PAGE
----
Hockey’s Denny honoured by induction into Mi’kmaq Sports Hall of Fame

Friday, December 10th, 2021 2:00pm


Image Caption

Chad Denny of Eskasoni First Nation in Nova Scotia was inducted into the Mi’kmaq Sports Hall of Fame.


“She said she wanted to nominate me. And she said I’m not guaranteeing you will win it. It was a great honour and I was caught off guard when I did.” — Chad Denny
By Sam Laskaris
Local Journalism Initiative Reporter

Chad Denny has won several prestigious championships in his hockey career.

And now the 34-year-old, a member of Eskasoni First Nation in Nova Scotia, has another accomplishment he can be proud of.

Denny was one of four individuals inducted into the Mi’kmaq Sports Hall of Fame this year.

A ceremony was held Nov. 30 in Halifax, N.S.

“It’s an honour,” Denny said. “It’s not every day you get inducted into a hall of fame.”

Denny said he’s pleased not only for himself but for the others who were also honoured.

“It’s always great to have Aboriginal athletes get some recognition,” he said. “I feel First Nations people are always getting put down instead of getting raised up. It’s a constant struggle.”

Denny had been chosen by the Atlanta Thrashers in the second round, 49th over-all, in the 2005 National Hockey League (NHL) Entry Draft.

Though he never did play a game in the NHL, Denny participated at various other elite levels.

During his junior days he spent four seasons with the Lewiston MAINEiacs in the Quebec Major Junior Hockey League.

The MAINEiacs won their league championship in 2007, Denny’s final season in the junior ranks.

A defenceman, Denny played a key role during Lewiston’s championship campaign, registering 19 points (10 goals and nine assists) in 17 playoff matches.

Denny also had some immediate success as a pro. He was a member of the Chicago Wolves that captured the American Hockey League title in 2008.

Denny also had stints with the Utah Grizzlies and the Georgia-based Gwinnett Gladiators in another minor pro circuit, the ECHL, before deciding to return to school.

He played two years at the University of New Brunswick (UNB), helping the school team capture the Canadian university championship in 2013.

Denny earned both a Kinesiology degree and a Bachelor of Education degree from UNB.

He is currently working as a Mi’kmaq language consultant for the Eel River Bar First Nation in New Brunswick.

And he’s hoping to continue playing hockey. Two years ago he was a member of the Dalhousie Marauders, a Senior A club that plays its home games about five kilometres from his Eel River Bar home.

The Marauders were unable to complete their 2019-20 season because of the COVID-19 pandemic.

Though the Dalhousie squad has commenced its current campaign, Denny has not suited up for a game yet.

“I have to sit down with them and see what’s going on,” said Denny, who is eager to join the franchise.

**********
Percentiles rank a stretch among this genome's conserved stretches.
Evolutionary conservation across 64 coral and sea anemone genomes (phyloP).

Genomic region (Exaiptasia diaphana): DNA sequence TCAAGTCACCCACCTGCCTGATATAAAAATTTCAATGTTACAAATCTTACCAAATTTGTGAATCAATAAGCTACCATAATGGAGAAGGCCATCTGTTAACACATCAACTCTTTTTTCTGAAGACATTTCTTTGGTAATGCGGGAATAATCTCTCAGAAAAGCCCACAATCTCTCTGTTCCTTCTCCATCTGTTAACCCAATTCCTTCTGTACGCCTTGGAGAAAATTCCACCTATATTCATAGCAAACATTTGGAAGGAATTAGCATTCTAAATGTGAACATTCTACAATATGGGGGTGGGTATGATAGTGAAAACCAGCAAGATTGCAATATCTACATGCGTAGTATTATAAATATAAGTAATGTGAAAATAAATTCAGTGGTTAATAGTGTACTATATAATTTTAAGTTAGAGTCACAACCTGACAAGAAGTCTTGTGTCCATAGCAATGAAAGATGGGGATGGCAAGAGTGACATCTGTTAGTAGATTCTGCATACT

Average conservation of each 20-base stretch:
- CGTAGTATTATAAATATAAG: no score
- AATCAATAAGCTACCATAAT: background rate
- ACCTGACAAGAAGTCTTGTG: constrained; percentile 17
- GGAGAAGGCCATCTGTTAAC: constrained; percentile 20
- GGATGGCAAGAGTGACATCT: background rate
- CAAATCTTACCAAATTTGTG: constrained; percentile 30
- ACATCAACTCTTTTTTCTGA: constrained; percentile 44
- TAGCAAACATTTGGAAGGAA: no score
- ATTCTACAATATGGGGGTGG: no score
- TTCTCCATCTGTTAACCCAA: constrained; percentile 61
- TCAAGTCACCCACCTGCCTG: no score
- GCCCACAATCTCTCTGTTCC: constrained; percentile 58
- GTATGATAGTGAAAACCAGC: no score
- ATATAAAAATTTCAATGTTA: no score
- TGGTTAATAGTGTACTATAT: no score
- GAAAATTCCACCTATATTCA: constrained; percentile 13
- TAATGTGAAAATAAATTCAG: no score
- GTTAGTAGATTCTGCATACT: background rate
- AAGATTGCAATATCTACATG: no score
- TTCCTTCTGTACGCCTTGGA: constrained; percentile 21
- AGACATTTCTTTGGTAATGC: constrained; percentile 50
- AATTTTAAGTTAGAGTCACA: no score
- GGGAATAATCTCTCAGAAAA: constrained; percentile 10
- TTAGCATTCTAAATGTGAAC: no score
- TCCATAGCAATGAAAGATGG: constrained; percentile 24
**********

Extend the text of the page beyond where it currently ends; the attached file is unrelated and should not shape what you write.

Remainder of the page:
But first he must determine what sort of role he would have with the Marauders. Denny said a league rule stipulates that the Dalhousie club can only dress three players over the age of 33 for each game.

Denny said the squad already has about a half dozen individuals who fit into this age grouping.

Denny also said he was unaware of the existence of the Mi’kmaq Sports Hall of Fame until earlier this year.

He said his former high school teacher Newell Johnson contacted him to get some biographical information as she was keen to submit a hall nomination.

Johnson is now the principal at Eskasoni’s Allison Bernard Memorial High School.

“She helped me a lot when I played Major Junior (in Lewiston),” Denny said, adding he was taking correspondence classes from his hometown high school even though he was living and playing in Maine. “She said she wanted to nominate me. And she said I’m not guaranteeing you will win it. It was a great honour and I was caught off guard when I did.”

Denny was inducted into the hall of fame via the Athlete category.

Bernie Denny, also of Eskasoni First Nation, was inducted posthumously, also through the Athlete category. He had excelled in both hockey and softball.

The two other inductees this year were Robert Bernard and Allister (Buster) Matthews.

Bernard, from We’koq’maq First Nation, won several provincial and national titles as a softball player.

He was inducted through both the Athlete and Builder categories as he spent numerous years advocating for the development and sustainability of the sport in Nova Scotia.

Bernard also served as the executive director for NovaScotia Mi’kmaw Sports from 1997 through to 2010.

Matthews, a member of Membertou First Nation, was inducted through the Builder category. He has spent more than 50 years supporting community and youth sports.

Matthews is also a Membertou councillor, who is serving his 17th term in office.

The Mi’kmaq Sports Hall of Fame does not have a physical building. It is a mobile exhibit that is set up on request.

Local Journalism Initiative Reporters are supported by a financial contribution made by the Government of Canada.